David Wagoner's "Lost"
So I spend too long on that entry, far longer than I should have, and then I look at the timestamp with horror and realize that I'm probably going to be a couple of minutes late for work. No big deal—I'm usually early.
But because I was late, I actually got to hear Garrison Keillor reading poetry on The Writer's Almanac on WLRH. I liked this morning's selection—and if I hadn't been running a few minutes late, I wouldn't have heard it at all:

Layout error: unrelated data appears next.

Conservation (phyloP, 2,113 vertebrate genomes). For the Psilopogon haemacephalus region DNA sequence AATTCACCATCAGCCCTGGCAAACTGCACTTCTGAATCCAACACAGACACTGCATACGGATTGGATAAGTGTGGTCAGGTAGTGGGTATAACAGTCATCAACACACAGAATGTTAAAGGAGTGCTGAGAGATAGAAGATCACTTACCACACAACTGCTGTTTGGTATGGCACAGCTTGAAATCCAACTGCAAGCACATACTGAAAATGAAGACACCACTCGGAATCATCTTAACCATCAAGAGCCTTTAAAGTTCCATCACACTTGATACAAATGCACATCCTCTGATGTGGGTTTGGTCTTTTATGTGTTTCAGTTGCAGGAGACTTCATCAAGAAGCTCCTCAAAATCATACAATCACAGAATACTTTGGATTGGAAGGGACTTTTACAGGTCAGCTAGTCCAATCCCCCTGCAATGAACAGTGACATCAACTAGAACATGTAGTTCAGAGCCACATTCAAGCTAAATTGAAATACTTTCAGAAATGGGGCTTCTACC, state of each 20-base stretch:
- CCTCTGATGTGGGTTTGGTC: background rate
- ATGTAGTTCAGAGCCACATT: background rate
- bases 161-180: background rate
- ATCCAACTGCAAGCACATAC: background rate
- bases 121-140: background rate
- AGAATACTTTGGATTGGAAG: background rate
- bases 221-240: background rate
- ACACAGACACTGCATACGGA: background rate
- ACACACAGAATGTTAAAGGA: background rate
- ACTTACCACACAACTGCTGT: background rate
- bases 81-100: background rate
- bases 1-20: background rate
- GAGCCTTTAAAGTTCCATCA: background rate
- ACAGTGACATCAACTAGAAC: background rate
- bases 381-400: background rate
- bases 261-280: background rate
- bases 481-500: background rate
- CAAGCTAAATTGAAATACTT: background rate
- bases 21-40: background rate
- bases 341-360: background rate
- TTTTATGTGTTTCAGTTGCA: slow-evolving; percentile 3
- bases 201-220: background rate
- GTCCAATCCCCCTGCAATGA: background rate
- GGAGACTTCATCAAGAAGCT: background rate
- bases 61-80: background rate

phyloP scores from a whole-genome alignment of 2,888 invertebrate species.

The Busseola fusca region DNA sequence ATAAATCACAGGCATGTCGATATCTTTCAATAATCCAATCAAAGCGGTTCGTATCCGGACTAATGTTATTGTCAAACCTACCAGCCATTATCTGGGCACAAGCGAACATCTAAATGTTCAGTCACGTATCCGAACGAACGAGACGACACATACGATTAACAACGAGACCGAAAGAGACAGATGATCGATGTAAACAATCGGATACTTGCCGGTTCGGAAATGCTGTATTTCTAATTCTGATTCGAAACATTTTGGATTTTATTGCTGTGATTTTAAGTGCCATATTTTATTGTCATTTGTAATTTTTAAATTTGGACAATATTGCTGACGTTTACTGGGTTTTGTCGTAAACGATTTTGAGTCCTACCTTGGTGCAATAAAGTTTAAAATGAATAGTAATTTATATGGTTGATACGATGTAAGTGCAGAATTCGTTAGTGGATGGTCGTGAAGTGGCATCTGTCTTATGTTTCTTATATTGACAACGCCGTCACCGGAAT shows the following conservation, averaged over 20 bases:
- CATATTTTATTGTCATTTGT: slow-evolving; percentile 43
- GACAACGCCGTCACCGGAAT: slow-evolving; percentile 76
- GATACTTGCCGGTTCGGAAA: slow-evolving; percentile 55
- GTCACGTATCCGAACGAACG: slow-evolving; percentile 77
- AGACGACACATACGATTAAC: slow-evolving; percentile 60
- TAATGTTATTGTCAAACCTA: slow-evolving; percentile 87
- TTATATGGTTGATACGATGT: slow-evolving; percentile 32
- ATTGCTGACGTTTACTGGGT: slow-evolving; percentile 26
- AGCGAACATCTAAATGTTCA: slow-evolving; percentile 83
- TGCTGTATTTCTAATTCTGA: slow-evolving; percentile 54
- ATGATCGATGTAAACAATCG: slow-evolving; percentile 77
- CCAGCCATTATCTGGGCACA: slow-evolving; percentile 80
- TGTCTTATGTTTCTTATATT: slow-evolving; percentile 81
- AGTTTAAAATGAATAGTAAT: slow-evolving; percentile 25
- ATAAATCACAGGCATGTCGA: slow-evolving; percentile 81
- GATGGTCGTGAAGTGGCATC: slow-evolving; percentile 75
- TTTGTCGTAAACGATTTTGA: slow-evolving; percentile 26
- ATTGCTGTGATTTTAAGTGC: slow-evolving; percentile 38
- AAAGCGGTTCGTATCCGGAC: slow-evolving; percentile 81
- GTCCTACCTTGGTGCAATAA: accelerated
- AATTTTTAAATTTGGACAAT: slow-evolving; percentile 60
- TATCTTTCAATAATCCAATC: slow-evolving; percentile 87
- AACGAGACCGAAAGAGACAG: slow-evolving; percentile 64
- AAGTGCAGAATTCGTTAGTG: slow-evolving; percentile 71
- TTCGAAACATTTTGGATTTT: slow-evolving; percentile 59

Stand still. The trees ahead and bushes beside you
Are not lost. Wherever you are is called Here,
And you must treat it as a powerful stranger,
Must ask permission to know it and be known.
The forest breathes. Listen. It answers,
I have made this place around you,
If you leave it you may come back again, saying Here.
No two trees are the same to Raven.
No two branches are the same to Wren.
If what a tree or a bush does is lost on you,
You are surely lost. Stand still. The forest knows
Where you are. You must let it find you.
- David Wagoner, "Lost."